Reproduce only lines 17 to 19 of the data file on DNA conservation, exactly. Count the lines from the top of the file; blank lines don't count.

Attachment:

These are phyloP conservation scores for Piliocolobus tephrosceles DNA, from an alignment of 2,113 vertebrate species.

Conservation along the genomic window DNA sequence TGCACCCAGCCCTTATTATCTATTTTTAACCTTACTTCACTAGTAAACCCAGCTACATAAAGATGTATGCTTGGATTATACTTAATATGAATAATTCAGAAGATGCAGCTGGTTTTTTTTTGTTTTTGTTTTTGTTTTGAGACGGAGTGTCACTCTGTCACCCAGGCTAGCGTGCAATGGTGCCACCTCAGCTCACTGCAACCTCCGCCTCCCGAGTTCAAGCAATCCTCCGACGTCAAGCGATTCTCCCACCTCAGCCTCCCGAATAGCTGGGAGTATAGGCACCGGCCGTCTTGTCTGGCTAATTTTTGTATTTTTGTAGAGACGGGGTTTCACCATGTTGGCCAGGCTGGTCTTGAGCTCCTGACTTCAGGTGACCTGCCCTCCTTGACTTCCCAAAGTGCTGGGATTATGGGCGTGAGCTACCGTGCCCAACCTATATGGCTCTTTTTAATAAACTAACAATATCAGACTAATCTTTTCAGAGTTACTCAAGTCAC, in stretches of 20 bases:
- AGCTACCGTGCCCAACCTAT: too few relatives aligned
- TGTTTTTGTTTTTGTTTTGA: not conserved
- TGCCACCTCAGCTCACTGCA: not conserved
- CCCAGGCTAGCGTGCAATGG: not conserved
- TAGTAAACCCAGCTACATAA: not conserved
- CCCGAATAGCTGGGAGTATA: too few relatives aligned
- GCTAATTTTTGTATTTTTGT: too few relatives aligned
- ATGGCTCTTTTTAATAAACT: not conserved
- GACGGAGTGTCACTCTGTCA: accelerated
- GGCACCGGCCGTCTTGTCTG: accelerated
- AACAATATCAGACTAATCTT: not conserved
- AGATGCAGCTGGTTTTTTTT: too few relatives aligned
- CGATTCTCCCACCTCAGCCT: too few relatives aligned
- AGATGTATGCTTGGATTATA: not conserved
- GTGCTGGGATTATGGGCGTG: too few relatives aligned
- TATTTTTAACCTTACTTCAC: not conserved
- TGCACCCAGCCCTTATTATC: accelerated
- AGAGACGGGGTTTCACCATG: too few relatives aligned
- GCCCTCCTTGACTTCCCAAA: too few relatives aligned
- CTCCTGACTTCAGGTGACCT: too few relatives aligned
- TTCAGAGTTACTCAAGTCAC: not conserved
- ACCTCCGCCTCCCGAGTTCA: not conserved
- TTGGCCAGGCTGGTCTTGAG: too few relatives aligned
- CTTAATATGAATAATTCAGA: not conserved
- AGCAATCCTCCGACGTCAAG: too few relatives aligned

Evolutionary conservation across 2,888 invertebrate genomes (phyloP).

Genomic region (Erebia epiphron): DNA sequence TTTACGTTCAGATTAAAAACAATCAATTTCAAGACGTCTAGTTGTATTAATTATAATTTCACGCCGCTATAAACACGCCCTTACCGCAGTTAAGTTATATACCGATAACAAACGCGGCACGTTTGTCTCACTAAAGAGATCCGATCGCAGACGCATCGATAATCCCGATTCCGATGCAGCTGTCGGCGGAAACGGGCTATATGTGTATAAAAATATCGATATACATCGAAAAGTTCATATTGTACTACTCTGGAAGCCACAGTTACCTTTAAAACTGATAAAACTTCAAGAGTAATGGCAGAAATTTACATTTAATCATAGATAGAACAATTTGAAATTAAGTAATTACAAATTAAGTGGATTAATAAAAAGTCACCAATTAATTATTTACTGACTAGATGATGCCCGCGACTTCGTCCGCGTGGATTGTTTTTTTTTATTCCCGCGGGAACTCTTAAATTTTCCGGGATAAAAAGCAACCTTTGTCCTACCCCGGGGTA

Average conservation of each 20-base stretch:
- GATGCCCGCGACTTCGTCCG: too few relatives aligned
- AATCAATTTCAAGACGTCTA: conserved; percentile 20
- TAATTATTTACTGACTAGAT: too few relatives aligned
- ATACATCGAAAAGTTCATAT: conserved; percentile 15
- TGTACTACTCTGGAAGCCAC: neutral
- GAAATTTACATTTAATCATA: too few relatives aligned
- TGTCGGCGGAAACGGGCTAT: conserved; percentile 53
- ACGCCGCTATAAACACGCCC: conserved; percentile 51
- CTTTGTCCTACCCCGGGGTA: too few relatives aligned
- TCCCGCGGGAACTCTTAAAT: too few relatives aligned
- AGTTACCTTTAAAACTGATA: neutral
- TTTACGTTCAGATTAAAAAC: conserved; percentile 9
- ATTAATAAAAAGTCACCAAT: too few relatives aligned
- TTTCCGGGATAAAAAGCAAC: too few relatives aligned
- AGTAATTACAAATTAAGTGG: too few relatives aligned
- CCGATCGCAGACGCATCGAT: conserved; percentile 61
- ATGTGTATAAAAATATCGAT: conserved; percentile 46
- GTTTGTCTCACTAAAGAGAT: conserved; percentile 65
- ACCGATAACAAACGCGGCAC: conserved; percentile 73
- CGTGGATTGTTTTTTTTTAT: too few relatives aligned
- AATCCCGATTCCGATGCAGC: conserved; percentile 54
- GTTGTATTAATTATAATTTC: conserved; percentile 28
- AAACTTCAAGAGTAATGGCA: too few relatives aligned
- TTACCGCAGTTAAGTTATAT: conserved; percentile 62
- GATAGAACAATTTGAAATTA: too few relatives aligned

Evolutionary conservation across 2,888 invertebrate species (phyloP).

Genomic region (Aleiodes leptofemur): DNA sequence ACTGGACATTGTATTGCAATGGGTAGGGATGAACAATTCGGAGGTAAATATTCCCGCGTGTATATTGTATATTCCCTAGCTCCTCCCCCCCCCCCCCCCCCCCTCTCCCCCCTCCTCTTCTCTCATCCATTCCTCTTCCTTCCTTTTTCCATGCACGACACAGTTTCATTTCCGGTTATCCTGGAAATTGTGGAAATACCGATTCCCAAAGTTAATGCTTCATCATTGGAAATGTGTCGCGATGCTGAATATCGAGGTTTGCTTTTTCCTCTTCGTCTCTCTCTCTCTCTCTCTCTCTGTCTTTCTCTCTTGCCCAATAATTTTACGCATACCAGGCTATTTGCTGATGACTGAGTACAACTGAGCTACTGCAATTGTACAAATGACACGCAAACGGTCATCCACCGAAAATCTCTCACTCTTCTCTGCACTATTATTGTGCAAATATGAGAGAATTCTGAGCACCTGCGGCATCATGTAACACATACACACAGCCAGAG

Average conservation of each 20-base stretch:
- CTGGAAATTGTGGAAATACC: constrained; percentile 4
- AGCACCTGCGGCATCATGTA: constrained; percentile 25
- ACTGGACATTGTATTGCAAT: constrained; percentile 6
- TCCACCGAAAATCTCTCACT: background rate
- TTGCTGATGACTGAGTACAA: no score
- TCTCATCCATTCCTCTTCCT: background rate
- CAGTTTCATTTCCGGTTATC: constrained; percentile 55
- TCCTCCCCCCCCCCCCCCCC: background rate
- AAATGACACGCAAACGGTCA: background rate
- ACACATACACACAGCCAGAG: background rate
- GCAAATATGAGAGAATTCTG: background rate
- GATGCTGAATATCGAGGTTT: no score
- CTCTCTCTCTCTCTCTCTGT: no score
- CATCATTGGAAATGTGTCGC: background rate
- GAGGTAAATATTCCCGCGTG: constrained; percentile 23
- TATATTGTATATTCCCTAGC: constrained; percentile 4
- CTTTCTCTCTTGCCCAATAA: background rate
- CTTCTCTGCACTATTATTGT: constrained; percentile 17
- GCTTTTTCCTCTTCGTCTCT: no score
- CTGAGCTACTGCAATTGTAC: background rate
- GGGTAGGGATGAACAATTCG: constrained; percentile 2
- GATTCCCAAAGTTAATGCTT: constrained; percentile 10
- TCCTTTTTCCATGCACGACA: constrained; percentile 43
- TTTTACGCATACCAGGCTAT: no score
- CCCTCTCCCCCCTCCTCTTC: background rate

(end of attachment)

- GTGCTGGGATTATGGGCGTG: too few relatives aligned
- TATTTTTAACCTTACTTCAC: not conserved
- TGCACCCAGCCCTTATTATC: accelerated